Emma Coolen - CF Benfica

That time the Benfica team doctor nearly cut my ear in half

Okay, I understand that this title may sound a lot like clickbait, but trust me. I couldn’t have made this crazy story up. Let’s go back in time a bit.

Off to Benfica

In May of 2015, I got to play an international tournament in Portugal with FC Eindhoven, the club I was playing for at the time. The other participants were the organizing CF Benfica (not to be confused with big brother SL Benfica), the Spanish Zaragoza CFF, and the most well-known name, the Atlético Madrid women’s team. In many ways, it became a weekend to never forget. Playing my first international match, visiting the mayor of Lisbon in our tracksuits, and that one time a teammate had convinced me she had run into that attractive Madrid player in the restroom and had told her I had the biggest crush on her: all of these are stories I think back to with a large smile on my face. But the event that probably made the biggest impression on me happened during the half time break of our match against Benfica.

‘You no play!’

When we were in Portugal, I’d had a helix-piercing (you know, one of those rings in the top part of your ear) for quite some time. Definitely not ideal for playing soccer, but in Holland a small piece of white tape was usually  enough to convince referees that it would not lead to dangerous situations during the match. In Lisbon, things were just a little bit different. Right before the match against Benfica a teammate told me that the referee ordered her to remove her similar piercing, or she wouldn’t be allowed to play.

The aforementioned referee was a strict Portuguese woman, not taller than 5 feet, with a ponytail so tight it appeared to pull all the wrinkles from her face. At first I was willing to take the bet, with my piece of tape, since I was going to start on the bench anyway. But after 45 minutes I started fearing that possible playing time could be stopped by this woman because of a piece of iron in my ear, and that just wasn’t worth it. Reluctantly, I made my way to the referee, at the beginning of half time, and asked the question I already knew the answer to. ‘No.’ she stated firmly. ‘With that, you no play.’ I surpressed the sudden need to burst out in tears, and immediately knew what needed to be done. That thing had to come out.

In search of pliers

FC Eindhoven - CF Benfica‘Pliers! Does anyone around here have pliers?’ While the 22 players that had just played a half made their way into the dressing rooms, I was running around in the hallways of the little stadium, looking for our team doctor. ‘Pliers!’ When I had finally found him, he shook his head. He didn’t have pliers. And since the ring had been in my ear for over two years and my hands were gushing with sweat, there was no way I was going to be able to remove it myself.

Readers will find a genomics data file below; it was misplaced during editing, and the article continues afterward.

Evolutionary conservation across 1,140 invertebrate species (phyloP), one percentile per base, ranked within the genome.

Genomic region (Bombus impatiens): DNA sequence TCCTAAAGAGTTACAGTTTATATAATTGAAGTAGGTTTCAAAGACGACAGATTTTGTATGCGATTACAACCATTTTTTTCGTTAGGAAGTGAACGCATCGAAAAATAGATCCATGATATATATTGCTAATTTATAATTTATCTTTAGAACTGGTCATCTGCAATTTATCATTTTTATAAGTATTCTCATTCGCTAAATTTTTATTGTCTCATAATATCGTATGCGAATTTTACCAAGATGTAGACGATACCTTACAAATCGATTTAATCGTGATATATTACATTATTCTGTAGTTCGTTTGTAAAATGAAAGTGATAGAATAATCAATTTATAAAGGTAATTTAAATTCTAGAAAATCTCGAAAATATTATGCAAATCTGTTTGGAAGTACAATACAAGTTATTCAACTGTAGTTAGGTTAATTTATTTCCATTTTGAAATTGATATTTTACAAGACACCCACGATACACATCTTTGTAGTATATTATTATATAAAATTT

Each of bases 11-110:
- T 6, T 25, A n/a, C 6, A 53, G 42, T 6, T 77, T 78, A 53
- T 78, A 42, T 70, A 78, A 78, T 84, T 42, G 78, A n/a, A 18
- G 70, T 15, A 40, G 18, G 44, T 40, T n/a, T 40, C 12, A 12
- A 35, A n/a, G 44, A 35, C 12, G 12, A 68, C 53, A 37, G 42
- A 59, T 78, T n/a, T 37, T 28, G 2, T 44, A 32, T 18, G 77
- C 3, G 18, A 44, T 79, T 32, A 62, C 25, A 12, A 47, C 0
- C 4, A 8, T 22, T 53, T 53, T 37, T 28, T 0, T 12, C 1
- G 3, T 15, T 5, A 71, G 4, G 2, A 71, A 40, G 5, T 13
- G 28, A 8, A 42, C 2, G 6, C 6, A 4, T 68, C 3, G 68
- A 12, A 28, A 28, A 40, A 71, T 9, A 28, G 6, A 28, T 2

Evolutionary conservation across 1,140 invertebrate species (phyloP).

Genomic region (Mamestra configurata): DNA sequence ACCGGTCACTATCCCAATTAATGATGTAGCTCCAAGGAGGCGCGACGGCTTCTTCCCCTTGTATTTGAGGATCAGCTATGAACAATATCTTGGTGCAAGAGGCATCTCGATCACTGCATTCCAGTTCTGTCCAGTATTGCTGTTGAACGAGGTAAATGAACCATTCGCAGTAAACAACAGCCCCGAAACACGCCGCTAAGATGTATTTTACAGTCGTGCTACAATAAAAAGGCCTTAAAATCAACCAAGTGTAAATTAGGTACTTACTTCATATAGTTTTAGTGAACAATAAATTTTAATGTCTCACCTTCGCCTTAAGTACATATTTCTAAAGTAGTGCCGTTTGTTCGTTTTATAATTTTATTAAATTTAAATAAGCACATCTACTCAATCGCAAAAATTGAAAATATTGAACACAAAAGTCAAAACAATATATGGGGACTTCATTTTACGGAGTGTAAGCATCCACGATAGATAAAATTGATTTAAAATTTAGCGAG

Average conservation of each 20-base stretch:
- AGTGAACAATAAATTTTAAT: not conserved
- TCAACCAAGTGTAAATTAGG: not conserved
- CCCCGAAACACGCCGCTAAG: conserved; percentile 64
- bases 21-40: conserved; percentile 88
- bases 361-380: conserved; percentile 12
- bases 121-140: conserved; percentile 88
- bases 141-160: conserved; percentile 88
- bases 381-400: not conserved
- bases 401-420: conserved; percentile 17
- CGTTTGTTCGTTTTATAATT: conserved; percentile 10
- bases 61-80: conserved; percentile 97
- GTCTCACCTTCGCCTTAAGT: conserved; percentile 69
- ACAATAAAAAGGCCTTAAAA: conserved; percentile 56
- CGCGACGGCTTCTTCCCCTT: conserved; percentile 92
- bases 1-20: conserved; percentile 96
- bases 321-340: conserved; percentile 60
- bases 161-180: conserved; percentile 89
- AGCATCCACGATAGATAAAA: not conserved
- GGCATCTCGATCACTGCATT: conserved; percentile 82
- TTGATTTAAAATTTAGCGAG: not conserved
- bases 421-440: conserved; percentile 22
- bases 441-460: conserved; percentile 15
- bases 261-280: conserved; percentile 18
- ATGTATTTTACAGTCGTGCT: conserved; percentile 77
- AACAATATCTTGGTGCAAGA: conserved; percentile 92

At that exact moment, a man walked by. He was in his late fifties, with a tan and wrinkled skin from a few too many years in the Portuguese sun without sunscreen, and he was wearing a white shirt with a large red cross on the front. Bingo. ‘Err, excuse me?’ I hesitantly tapped on his shoulder. ‘I need this,’ I pointed at my ear, ‘out!’. He appeared to understand me right away. ‘Yes, yes. Sit here!’ I sat on the bench he had pointed at and waited, while he hurried into a room a little further along the hallway. When he came back, he hadn’t only brought huge pliers, that did not look particularly sterile, but also three colleagues, all with the same large beer belly and white shoulder hair. Oh God. What had I gotten myself into?

‘There is some blood…’

Meanwhile, the second half had already started, and I just sat there. The tiny ring turned out to be screwed on more tightly than expected, and while I was sitting on the bench, head turned, I tried to keep a straight face while four Portuguese men were violently tugging on my ear. Then suddenly it happened. A final tug, a sort of clicking sound, and an immediate throbbing feeling in my ear. I barely dared to turn my head. ‘Hmm, yes…’ The first doctor said, with a strong southern European dialect. ‘There is some blood…’

In the end, all ended well. After ten minutes of icing my ear, the bleeding stopped, and I never got tempted to put piercings in places that might pose problems when playing soccer. And the game? We won, but I didn’t even get to play. Oh well. A good story is also worth something, right? 😉

Thanks for reading, talk soon! 🙂

Emma - Signature